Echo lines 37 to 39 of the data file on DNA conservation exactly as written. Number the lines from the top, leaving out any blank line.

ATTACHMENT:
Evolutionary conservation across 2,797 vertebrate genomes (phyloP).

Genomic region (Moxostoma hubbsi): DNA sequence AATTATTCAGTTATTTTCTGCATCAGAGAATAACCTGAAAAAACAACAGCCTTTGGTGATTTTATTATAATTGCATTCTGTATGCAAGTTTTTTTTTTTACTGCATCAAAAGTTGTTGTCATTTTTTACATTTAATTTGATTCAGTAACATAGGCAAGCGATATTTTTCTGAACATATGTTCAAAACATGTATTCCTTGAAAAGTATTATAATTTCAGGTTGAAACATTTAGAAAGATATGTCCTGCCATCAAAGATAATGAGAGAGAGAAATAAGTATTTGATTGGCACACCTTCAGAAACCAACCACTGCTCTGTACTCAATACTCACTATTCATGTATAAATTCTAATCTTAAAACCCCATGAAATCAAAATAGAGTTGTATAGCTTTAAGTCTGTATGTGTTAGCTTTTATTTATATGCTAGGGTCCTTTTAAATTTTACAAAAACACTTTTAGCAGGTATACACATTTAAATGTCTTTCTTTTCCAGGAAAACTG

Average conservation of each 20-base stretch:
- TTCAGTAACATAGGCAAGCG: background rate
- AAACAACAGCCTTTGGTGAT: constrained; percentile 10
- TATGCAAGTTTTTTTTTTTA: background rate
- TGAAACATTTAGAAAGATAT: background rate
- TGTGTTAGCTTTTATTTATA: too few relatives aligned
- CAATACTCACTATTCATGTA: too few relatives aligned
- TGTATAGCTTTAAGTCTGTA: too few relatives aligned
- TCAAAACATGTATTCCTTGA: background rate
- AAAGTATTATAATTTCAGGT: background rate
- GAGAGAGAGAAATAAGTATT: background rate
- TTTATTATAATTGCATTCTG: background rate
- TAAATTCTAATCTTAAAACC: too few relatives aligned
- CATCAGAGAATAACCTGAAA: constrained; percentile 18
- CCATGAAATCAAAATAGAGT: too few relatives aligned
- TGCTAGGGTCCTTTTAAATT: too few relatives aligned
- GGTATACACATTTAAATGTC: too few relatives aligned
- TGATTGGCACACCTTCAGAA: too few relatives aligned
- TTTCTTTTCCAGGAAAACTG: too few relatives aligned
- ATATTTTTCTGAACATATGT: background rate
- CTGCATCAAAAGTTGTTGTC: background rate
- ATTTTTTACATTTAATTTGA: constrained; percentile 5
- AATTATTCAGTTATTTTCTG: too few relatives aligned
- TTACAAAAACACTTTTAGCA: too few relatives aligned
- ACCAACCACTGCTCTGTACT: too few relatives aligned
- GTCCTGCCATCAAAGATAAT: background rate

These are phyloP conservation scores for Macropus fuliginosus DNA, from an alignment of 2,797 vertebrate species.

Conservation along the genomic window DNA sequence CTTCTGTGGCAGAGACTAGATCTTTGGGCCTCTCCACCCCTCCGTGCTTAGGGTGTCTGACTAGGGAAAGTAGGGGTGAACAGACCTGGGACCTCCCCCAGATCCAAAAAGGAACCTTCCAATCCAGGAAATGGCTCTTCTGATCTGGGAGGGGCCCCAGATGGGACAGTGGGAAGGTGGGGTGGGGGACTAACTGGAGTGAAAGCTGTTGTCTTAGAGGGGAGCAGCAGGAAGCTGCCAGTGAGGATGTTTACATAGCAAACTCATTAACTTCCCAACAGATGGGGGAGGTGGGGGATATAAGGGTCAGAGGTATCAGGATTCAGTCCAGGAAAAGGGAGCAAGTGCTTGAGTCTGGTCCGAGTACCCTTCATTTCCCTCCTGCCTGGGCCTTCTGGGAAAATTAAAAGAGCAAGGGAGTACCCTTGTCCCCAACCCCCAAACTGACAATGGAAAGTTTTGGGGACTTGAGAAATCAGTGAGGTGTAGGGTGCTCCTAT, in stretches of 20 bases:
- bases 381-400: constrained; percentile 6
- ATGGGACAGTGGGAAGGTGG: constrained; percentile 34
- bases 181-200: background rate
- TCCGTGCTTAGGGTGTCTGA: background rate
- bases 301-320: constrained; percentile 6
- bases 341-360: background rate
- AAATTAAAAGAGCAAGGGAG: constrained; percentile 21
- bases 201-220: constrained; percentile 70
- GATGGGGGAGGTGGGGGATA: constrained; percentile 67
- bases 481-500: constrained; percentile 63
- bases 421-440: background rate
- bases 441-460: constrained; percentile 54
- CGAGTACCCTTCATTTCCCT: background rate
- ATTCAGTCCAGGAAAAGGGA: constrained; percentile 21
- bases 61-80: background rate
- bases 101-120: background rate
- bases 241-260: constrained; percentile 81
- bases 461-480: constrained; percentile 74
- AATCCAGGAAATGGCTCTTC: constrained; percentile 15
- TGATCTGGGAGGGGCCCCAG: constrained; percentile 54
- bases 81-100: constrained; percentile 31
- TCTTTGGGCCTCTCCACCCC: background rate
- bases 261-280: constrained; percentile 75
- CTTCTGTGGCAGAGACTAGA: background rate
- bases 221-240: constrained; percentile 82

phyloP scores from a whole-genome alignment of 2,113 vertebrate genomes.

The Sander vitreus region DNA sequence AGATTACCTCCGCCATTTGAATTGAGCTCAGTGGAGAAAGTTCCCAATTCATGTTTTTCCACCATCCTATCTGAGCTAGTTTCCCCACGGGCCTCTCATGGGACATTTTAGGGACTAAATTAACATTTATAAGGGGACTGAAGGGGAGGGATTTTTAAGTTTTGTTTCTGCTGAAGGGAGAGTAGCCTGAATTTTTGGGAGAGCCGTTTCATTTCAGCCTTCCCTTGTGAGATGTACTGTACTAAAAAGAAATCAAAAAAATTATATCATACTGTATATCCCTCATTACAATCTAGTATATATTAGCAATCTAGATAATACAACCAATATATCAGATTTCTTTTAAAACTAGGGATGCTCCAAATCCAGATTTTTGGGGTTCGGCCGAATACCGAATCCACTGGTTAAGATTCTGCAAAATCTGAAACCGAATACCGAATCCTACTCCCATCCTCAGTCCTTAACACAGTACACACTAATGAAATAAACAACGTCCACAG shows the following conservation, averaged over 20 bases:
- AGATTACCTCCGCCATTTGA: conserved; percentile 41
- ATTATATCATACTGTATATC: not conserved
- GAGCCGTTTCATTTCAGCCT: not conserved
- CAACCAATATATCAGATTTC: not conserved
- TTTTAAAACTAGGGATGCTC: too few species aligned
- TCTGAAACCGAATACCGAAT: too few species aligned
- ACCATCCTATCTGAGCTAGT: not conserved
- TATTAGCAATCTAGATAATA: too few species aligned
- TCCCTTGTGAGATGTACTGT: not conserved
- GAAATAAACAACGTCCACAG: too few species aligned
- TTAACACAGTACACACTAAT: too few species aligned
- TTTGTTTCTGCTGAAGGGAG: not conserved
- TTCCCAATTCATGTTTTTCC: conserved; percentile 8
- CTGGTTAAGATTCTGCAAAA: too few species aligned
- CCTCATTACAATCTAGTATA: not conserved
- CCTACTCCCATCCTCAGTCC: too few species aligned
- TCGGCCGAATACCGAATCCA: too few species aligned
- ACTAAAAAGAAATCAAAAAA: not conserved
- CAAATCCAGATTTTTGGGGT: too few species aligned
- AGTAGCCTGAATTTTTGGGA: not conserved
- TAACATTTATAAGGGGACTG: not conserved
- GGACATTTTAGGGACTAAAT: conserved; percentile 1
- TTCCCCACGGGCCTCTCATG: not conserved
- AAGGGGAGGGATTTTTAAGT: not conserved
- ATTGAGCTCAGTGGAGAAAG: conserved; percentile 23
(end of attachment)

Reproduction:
- AAATTAAAAGAGCAAGGGAG: constrained; percentile 21
- bases 201-220: constrained; percentile 70
- GATGGGGGAGGTGGGGGATA: constrained; percentile 67